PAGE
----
There’s a lot about European history from, let’s say, the fall of Rome up to the French Revolution that I don’t really have a good handle on. I mean, I know a few individual events, but that’s never helped me to keep a history in my head. To understand history, I need to be able to place events in a coherent story. Without a story, for instance, I was never able to remember the order of U.S. presidents; with the story it becomes a lot more straightforward. After Washington you’ve got Adams, during the Federalist era (see the book The Age of Federalism, which is really quite extraordinary). Washington’s Secretary of State was Thomas Jefferson, who became the third president after an extremely contentious first few years of the American republic (see the Alien and Sedition Acts); the fighting between Jefferson’s men and Adams’s men is why Jefferson’s inaugural contains the line “We are all Republicans, we are all Federalists.” Jefferson’s Secretary of State was then James Madison, who was then president right after Jefferson. And so forth. With a coherent story, I can remember a good solid chunk of history.
Well, it turns out that the history of Venice is an excellent view into a single coherent story of European history. The lagoon, in John Julius Norwich’s telling, has always sat on the boundary between the Eastern Roman Empire — which became the Byzantine Empire, and eventually the Ottoman Empire — and Western Europe. Its existence has always been tenuous, and it has always relied on its seafaring prowess to keep it alive. As long as it was able to dominate the Adriatic, and as long as it maintained good relations with Constantinople, it did well; as soon as the Ottomans took over and sundered Venice’s eastern lifeline, the writing was on the wall. The miracle is that it survived as long as it did. (Napoleon fired the coup de grâce.)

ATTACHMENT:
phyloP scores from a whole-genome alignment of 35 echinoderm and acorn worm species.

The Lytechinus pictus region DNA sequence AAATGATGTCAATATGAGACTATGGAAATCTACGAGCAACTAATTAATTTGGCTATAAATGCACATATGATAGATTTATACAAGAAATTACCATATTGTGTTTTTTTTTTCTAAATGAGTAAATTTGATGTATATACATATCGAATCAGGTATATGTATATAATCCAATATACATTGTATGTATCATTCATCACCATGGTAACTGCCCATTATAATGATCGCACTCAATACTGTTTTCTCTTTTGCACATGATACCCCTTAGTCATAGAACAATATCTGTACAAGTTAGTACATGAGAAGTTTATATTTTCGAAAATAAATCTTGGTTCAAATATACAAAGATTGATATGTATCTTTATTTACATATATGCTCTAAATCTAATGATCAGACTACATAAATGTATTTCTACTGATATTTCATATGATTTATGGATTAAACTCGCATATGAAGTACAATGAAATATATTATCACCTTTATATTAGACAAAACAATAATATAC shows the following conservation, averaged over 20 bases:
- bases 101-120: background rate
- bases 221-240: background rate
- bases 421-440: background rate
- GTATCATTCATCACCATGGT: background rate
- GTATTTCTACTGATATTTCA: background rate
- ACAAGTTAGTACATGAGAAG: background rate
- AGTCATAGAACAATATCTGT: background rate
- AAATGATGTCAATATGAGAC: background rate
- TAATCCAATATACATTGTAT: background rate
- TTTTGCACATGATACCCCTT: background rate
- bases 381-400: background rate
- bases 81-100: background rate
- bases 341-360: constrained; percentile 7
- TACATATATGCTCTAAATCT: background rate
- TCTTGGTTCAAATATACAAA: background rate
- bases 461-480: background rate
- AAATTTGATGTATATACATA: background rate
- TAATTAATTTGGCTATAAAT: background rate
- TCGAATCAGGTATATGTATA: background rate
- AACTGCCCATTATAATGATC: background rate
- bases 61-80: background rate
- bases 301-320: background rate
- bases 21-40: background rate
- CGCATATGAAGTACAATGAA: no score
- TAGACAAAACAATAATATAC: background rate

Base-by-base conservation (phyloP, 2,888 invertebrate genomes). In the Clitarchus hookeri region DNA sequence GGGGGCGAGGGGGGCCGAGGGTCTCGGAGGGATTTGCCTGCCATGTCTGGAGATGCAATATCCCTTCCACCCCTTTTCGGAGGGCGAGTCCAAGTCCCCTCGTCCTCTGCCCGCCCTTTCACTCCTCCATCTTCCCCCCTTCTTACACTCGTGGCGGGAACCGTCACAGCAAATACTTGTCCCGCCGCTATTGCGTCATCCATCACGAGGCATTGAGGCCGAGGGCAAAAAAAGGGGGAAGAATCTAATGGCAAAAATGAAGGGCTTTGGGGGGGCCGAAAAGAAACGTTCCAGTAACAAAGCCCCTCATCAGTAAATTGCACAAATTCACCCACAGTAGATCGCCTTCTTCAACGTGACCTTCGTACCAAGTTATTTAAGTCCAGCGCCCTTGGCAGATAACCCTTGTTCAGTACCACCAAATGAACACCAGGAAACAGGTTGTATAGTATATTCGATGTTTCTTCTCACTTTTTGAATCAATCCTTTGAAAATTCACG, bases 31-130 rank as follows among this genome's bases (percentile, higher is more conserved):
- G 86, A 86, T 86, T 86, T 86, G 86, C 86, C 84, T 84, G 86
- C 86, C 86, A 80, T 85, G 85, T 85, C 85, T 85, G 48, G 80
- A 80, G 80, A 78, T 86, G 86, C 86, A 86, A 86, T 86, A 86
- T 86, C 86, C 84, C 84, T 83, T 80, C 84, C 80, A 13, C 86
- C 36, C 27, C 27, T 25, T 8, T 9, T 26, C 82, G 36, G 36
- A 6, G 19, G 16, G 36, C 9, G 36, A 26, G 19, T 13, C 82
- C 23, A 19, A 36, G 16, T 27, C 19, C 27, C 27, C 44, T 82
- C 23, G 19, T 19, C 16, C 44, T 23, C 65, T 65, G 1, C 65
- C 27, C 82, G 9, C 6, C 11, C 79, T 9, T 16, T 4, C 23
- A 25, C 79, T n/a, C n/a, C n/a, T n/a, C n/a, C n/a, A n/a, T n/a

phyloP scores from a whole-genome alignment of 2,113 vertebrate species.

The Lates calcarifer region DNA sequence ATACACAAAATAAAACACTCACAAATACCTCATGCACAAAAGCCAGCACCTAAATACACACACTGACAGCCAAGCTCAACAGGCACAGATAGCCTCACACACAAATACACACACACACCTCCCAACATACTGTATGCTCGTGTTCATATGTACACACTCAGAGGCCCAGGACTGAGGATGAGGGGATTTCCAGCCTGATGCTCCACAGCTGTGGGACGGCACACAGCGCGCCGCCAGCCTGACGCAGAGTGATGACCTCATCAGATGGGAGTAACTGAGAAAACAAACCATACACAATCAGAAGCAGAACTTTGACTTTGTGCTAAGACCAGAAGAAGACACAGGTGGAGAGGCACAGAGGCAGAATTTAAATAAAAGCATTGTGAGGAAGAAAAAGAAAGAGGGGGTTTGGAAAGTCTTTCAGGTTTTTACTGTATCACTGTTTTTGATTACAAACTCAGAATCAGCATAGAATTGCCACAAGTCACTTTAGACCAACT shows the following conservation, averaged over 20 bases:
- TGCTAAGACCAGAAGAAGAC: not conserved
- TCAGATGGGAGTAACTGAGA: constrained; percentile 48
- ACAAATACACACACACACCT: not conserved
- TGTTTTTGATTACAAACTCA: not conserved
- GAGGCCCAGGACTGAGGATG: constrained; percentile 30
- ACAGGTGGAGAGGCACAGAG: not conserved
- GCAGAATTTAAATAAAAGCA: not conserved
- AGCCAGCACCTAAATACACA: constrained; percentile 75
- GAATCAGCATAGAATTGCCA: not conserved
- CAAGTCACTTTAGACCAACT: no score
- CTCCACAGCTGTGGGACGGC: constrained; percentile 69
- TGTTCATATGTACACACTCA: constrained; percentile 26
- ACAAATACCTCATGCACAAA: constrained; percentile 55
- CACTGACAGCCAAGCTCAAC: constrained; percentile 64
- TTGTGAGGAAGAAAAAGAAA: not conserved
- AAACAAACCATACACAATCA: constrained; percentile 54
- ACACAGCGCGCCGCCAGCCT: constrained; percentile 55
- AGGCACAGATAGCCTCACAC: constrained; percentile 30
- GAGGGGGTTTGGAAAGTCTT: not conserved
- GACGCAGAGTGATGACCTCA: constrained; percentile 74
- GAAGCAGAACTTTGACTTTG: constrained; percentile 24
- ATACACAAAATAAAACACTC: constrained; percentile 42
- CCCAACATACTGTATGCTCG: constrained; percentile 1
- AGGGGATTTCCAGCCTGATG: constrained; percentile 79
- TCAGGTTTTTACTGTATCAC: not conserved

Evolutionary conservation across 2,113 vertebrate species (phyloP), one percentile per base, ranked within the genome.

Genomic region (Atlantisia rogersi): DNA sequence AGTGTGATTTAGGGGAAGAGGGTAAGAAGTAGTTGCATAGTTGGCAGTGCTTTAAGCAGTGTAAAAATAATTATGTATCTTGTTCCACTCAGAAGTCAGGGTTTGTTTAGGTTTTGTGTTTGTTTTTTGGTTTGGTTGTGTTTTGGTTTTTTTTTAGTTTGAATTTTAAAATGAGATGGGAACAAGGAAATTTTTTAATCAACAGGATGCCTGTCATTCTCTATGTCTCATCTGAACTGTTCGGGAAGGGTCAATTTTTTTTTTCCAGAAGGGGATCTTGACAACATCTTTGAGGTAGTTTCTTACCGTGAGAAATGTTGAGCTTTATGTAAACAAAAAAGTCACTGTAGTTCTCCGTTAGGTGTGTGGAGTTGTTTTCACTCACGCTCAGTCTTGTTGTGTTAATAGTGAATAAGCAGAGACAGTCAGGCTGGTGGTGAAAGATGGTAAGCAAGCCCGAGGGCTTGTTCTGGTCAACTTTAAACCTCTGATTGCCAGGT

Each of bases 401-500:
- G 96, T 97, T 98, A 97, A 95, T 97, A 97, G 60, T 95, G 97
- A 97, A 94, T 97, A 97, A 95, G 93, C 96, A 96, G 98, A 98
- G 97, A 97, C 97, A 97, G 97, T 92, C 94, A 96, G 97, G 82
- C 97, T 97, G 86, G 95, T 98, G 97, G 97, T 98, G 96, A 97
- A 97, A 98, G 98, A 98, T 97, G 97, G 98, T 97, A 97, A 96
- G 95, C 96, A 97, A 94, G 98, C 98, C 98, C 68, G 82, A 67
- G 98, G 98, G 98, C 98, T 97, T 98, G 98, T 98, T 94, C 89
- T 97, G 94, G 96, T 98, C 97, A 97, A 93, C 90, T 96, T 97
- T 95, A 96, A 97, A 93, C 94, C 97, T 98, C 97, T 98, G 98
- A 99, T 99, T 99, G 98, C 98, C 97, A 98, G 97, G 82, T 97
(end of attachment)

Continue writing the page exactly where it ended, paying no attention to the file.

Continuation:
In the most remarkable part of the story that Norwich tells, Venice seals its own eventual death warrant. It led the Fourth Crusade, which was supposed to go to Jerusalem around the year 1200 but which stopped at Constantinople on the way, sacked it, and fatally weakened the Byzantine Empire. Thus weakened, the Byzantines couldn’t effectively resist the Ottomans, who finally took Constantinople 250 years later. The ascent of the Ottomans destroyed the Venetian connection to the East.
I expected to see the formation of modern Western European states as a reaction to the rise of the Ottomans, but it didn’t happen. I expected all the little Italian city-states — Genoa, Milan, Venice — to put aside their differences and fight off the “Arabic menace”, but perhaps that was expecting too much. Instead, the story seems to be that Italy remained disunited until soon after Napoleon swept through. In the meantime, city-states seemed to be united only so long as their immediate interests demanded it. From the perspective of someone like Norwich, who clearly loves Venice in his bones, this is a great tragedy.